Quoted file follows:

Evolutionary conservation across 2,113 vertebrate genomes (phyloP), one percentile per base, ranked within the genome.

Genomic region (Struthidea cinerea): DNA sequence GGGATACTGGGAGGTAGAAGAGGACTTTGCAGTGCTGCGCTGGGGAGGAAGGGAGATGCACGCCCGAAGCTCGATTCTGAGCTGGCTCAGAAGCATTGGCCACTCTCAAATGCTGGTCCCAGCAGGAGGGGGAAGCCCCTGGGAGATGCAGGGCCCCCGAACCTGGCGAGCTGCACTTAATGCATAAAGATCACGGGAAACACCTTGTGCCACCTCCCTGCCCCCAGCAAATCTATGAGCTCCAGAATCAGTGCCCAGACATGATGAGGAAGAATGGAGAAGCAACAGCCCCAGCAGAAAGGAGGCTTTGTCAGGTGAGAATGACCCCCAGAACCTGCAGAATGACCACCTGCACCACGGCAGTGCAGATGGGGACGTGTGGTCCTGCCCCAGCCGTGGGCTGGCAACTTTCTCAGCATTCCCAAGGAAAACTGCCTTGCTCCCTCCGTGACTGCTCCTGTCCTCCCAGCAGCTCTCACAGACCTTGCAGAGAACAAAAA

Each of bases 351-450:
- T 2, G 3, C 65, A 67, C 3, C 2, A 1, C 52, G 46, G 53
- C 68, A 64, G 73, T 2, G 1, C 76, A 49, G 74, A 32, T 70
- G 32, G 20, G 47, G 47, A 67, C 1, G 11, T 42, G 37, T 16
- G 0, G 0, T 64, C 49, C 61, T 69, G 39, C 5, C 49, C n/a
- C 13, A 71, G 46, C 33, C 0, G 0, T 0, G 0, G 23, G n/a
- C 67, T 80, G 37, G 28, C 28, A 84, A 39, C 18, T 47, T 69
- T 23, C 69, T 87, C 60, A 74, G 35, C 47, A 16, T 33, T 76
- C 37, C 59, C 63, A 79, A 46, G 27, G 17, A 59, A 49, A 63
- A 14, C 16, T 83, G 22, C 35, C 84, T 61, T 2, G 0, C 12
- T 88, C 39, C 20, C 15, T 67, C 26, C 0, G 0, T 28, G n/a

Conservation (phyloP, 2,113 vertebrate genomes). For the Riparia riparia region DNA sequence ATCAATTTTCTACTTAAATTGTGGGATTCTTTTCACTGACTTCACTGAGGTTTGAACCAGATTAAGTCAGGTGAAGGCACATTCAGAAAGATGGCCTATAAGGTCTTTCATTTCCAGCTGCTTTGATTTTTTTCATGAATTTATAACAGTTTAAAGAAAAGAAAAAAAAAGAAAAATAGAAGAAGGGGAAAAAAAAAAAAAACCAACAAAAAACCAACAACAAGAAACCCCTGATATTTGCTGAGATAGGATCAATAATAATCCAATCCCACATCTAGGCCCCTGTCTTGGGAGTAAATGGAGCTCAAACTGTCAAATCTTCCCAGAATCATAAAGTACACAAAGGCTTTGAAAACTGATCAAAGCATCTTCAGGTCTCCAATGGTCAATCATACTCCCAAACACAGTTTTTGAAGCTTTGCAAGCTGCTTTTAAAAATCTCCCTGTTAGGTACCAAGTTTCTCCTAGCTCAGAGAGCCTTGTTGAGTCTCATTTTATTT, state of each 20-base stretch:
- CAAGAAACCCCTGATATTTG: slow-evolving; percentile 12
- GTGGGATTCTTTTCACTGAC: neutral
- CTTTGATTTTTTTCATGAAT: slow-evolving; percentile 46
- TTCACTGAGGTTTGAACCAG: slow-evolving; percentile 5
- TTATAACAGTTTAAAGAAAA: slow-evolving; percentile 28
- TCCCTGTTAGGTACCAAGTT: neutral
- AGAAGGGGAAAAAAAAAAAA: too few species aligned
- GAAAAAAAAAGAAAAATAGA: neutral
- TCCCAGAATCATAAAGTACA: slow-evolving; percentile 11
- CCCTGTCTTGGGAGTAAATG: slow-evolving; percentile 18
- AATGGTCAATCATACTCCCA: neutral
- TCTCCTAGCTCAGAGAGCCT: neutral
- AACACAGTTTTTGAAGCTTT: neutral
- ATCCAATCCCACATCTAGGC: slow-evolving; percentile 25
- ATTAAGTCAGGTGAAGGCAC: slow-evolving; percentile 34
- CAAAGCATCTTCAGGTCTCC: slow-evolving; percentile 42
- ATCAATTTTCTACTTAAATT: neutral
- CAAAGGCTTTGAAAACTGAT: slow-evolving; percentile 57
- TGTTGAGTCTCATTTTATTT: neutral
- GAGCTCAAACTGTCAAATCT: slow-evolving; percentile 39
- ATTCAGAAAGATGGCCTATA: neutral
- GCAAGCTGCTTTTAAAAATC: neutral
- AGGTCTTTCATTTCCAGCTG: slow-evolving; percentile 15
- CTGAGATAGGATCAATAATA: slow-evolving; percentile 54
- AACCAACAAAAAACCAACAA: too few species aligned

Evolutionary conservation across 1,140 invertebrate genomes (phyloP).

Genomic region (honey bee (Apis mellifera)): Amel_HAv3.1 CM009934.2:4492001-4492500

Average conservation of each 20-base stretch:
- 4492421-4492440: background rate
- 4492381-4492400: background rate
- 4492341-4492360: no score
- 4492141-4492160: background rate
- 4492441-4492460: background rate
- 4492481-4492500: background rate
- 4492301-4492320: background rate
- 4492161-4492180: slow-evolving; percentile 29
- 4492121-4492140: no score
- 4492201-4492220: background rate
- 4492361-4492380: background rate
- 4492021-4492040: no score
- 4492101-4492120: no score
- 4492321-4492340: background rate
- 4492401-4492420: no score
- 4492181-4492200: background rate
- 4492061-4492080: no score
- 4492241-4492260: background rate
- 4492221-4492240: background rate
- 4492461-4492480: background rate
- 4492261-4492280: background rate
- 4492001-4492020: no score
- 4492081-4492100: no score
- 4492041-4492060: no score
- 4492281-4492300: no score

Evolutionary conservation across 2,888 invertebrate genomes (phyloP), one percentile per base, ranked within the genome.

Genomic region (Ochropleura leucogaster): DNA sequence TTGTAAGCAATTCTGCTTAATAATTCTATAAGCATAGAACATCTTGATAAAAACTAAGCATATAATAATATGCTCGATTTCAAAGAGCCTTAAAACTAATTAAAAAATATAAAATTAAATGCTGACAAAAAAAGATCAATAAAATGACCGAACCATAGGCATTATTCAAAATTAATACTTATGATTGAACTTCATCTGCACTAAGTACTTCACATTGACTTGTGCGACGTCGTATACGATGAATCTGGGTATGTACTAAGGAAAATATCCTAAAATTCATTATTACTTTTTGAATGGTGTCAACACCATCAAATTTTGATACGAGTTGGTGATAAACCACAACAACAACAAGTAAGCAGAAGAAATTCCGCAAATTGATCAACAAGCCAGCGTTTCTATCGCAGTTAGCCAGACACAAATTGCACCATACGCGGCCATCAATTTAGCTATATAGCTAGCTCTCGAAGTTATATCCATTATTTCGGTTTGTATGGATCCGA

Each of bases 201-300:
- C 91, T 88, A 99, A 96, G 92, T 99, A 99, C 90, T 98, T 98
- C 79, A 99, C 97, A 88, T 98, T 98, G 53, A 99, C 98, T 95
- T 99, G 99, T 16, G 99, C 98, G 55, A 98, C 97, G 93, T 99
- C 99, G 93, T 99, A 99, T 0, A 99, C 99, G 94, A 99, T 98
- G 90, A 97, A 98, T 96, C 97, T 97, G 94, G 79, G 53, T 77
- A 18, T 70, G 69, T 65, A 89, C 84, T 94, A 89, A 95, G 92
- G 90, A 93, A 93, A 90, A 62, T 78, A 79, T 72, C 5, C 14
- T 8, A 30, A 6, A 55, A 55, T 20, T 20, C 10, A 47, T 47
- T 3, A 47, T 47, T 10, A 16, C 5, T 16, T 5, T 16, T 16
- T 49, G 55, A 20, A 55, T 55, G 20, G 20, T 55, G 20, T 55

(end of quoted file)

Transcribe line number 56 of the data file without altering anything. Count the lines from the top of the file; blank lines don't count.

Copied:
- 4492321-4492340: background rate